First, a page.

In the playback mode laser 3 is biased to emit a linearly polarized continuous light beam of an intensity insufficient to disturb the absorptive layer of record medium 1. The polarization of laser 3 is oriented such that the playback light beam passes through the polarized beam splitter 13 as it approaches quarter-wave plate 15. The laser beam follows the previously described path (via elements 15, 17, 21, 25, 29 or 15, 17, 23, 27, 29) to lens 9 or 11 which focuses the beam on the desired information track of record medium 1. Light reflected from the information track is returned via elements 29, 25, 21 or 29, 27, 23 to quarter-wave plate 15 and beam splitter 13. As the returned light has made two passes through quarter-wave plate 15 its polarization has been altered to a direction which results in reflection of the returned light by beam splitter 13 to photodetector 37.
The intensity of the light falling upon photodetector 37 alternates between a maximum level and a minimum level as the successive regions (p1, u1, p2, u2, etc.) of the information track pass through the path of the focused beam. The maximum intensity level for light reaching photodetector 37 is obtained when a pit (p1, p2, etc.) of the absorptive layer is in the focused beam path, while the minimum intensity level for light reaching photodetector 37 is obtained when an undisturbed region (u1, u2, etc.) is in the focused beam path.
The output of photodetector 37 comprises carrier waves with zero crossings recurring at frequencies varying in consonance with the pit edge spacing variations. The information signals previously recorded on the record medium are retrieved at the output of the playback circuitry 39. When a color television signal has been recorded on the record medium 1 the output of the playback circuitry may be applied to a color television receiver to view the recorded television signals.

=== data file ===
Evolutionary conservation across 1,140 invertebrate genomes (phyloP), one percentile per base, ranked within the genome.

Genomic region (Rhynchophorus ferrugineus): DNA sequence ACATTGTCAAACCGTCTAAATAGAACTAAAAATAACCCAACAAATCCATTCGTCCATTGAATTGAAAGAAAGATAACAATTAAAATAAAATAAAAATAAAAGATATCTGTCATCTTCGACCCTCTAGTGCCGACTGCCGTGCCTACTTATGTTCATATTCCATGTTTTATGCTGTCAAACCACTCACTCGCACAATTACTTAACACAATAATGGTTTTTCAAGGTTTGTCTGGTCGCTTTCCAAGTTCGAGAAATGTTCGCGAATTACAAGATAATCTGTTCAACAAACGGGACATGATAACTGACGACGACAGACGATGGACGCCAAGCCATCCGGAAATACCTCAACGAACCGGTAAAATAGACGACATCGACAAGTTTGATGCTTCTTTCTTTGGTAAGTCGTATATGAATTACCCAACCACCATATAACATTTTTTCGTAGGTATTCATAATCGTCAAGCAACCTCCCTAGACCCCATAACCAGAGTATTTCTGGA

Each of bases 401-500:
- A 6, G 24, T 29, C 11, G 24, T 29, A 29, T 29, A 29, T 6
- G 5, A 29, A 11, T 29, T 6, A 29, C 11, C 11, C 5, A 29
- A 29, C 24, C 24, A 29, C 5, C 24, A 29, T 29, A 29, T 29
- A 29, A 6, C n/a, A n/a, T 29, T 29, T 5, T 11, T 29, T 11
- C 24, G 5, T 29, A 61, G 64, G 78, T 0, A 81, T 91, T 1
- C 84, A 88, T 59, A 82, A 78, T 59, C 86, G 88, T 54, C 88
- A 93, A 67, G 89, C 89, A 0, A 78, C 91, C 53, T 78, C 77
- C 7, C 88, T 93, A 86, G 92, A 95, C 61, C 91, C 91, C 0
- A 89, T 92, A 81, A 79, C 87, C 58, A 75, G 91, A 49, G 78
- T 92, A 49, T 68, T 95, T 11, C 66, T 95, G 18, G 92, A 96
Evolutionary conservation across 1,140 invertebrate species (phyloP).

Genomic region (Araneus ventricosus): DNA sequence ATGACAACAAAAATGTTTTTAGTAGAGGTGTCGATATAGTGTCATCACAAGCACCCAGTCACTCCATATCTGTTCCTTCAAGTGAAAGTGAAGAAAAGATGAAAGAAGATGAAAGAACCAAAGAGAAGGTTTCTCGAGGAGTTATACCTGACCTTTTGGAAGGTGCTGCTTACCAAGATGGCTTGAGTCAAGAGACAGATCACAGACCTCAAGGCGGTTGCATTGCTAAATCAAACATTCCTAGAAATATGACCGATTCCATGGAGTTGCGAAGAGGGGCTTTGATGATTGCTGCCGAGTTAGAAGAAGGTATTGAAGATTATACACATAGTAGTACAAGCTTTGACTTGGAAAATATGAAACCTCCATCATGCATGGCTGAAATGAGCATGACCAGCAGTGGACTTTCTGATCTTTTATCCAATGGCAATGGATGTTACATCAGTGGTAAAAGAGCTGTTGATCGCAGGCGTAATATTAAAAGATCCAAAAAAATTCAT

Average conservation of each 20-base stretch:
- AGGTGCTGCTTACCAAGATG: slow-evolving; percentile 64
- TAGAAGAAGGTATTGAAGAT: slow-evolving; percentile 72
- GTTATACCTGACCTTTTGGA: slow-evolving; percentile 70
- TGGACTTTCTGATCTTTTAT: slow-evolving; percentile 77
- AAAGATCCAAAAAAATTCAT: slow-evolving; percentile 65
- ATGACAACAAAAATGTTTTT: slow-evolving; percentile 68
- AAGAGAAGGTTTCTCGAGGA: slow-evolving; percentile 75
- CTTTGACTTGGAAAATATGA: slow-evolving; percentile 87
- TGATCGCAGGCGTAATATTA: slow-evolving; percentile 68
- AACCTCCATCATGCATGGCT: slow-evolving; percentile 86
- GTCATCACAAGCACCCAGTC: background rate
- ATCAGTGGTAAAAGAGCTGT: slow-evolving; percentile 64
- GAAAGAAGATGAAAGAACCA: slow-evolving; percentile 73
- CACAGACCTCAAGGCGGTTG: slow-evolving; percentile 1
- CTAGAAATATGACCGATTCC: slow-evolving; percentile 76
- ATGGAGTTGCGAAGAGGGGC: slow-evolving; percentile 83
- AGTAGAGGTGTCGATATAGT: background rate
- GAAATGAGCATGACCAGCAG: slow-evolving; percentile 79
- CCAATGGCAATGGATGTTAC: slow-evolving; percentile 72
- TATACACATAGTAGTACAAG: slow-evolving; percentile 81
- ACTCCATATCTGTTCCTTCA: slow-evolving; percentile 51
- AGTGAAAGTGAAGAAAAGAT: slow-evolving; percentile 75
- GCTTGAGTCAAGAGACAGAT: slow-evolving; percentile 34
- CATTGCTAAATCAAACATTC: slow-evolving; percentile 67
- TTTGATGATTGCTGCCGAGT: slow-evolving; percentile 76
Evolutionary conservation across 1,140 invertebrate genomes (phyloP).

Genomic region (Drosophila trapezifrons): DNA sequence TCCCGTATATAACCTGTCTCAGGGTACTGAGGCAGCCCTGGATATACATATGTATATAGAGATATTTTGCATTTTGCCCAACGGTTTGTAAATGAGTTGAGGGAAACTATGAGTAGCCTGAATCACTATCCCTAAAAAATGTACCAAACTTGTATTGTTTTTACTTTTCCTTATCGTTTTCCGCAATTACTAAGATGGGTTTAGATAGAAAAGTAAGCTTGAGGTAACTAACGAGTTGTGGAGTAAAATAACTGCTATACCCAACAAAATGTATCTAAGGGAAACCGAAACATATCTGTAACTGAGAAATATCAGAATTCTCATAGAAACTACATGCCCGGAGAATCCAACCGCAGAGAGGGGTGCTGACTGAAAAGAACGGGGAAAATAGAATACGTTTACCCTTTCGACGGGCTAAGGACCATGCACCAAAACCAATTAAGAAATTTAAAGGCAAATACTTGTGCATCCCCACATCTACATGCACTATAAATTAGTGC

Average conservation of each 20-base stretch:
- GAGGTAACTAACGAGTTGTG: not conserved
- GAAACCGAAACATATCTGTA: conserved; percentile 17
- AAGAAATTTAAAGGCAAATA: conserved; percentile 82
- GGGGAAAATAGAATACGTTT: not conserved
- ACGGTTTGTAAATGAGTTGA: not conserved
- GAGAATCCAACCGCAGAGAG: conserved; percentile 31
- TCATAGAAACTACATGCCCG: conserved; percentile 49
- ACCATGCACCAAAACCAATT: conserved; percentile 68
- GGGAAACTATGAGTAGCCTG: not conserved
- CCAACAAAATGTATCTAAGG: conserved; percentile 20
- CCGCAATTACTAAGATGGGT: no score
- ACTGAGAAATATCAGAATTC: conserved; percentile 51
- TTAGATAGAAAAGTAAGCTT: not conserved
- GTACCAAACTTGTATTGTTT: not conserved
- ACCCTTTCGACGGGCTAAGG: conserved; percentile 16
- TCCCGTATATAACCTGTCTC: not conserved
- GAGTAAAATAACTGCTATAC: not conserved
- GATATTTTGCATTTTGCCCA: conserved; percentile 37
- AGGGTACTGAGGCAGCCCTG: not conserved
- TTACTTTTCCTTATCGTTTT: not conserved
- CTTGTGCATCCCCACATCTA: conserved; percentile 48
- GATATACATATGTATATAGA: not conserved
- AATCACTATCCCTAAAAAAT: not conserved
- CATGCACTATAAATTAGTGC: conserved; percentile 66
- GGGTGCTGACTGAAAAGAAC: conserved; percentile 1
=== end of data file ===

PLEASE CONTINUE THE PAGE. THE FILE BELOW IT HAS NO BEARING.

An alternative arrangement for the field switching device is illustrated in FIG. 4. In the FIG. 4 embodiment, the laser beam from laser 3 is passed through an electro-optic modulator 301 which switches the polarization of the incident beam when a suitable signal is applied thereto. Polarized beam splitter 303 is arranged to intercept the light beam which passes through electro-optic modulator 301. The light beam incident on beam splitter 303 is directed in orthogonal directions (i.e., undeviated and deflected by 90°) at the switching rate. In operation, electro-optic modulator 301 is not activated for a field and thus the light beam passes through modulator 301 and splitter 303 undeflected. For a successive field the electro-optic modulator 301 is activated and causes rotation of the polarization of the light beam such that polarized beam splitter 303 deflects the light beam in a direction orthogonal to the original direction. In this manner, the light beam can be switched at the scanning rate to impinge on mirrors 25 and 27 alternatively.